This course is designed to explore what it means to think about the meaning of vocation (from the Latin vocare, to call) especially but not exclusively in the context of health care. Using the concept of vocation suggests several questions that might be addressed: What would it mean to be "called" as a care-giver or healer? How would health care be different if one approached it as a vocation than if one considered it simply a career? How does theology, spirituality and ethics become an integral part of the vocation to care for those who are sick? When we consider our vocation we do not only think about jobs. Our life is more than our work, and our sense of calling can inform all of life: our relationships, leisure, citizenship, use of natural resources and our service to the wider communities we live in. So, while we will often talk about vocation in the context of health care, we will also expand our considerations to the whole of our lives. The way we frame our questions and answers will unavoidably draw on the religious or philosophical perspectives we bring, so our topic is inescapably concerned with our worldviews. Throughout the course it is my intention that the class provide a safe and nurturing context in which each student can explore, clarify, verbalize and question his or her worldview.

IDS 492 Run For Your Life
This course will examine the intersection of running and worldview. Students will create their own life view by drawing on their personal experiences from running and that of other runners. The course will take a holistic approach to this process by having students explore the historical, cultural, physical, social, psychological and spiritual aspects of running in relation to life. Students in this course will discuss a variety of questions together in seminar format. How is running a metaphor for life? What life lessons does running teach us? Should we view life as a race to be won or a run to be cherished? How might running teach us to deal with adversity, suffering and pain? What have others learned about life from running and what can we learn from them? Students should expect to run during the semester both individually and with other students in the course. Students will journal about their running experience. Runners of all levels from beginner to expert are welcome.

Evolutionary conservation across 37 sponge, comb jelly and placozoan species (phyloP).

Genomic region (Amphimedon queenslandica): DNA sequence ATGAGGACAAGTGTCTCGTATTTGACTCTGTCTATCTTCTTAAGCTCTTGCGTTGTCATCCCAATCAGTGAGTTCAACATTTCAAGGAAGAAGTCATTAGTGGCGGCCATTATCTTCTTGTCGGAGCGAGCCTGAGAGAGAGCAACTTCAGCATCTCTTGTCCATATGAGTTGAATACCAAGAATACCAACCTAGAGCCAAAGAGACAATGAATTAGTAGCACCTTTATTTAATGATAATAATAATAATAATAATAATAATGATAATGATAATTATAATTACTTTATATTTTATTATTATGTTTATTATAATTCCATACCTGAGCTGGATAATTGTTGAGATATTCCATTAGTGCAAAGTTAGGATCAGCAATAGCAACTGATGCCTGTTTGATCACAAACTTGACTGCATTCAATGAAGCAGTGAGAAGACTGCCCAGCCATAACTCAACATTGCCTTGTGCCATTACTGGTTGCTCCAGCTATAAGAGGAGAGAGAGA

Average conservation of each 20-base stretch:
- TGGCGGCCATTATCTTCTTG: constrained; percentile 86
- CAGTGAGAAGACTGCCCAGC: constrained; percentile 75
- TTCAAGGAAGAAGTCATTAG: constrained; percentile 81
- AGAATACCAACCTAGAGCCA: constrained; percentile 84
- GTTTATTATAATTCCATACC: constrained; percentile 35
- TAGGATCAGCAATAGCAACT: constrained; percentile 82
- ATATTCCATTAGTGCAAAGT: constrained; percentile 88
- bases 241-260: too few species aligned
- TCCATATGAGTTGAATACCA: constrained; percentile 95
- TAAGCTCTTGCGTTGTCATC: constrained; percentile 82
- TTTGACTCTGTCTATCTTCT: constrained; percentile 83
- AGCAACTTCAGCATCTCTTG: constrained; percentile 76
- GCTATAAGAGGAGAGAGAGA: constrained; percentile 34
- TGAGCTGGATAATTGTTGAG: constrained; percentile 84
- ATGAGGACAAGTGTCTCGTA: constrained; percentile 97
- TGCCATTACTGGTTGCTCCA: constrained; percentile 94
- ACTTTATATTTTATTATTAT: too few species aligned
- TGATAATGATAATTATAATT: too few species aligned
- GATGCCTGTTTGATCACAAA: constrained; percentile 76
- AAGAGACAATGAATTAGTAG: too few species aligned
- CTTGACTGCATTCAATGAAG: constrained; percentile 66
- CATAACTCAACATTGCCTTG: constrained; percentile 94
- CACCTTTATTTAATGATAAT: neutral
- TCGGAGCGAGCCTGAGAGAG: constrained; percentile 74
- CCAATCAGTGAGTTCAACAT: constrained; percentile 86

Spring 2020 Course Descriptions

To see course details, including dates, times and professors, please use the Registrar’s course scheduler.

IDS 452.01 Education and Christian Ways of Living
As future teachers you serve a long and intensive “apprenticeship of observation.” Since kindergarten, you have watched teachers do what you yourself will do. In addition, you have seen teachers portrayed in movies, plays, books and a variety of other mediums. Given these observations and portrayals, this seminar will explore thinking around the central question, “In whose image do you see yourself as a teacher and how does this impact your teaching?” Related questions will revolve around contemporary images of teachers, as well as those that reflect power, spirituality, social justice, the life of the mind, vocation and teacher reform. In short, what is the image of “teacher” that you claim and what do you aspire to? Note: All students taking Senior Seminar during the student teaching semester will take a section of IDS 452 – the seminar designed for this purpose. No other Senior Seminars may be taken during the student teaching semester.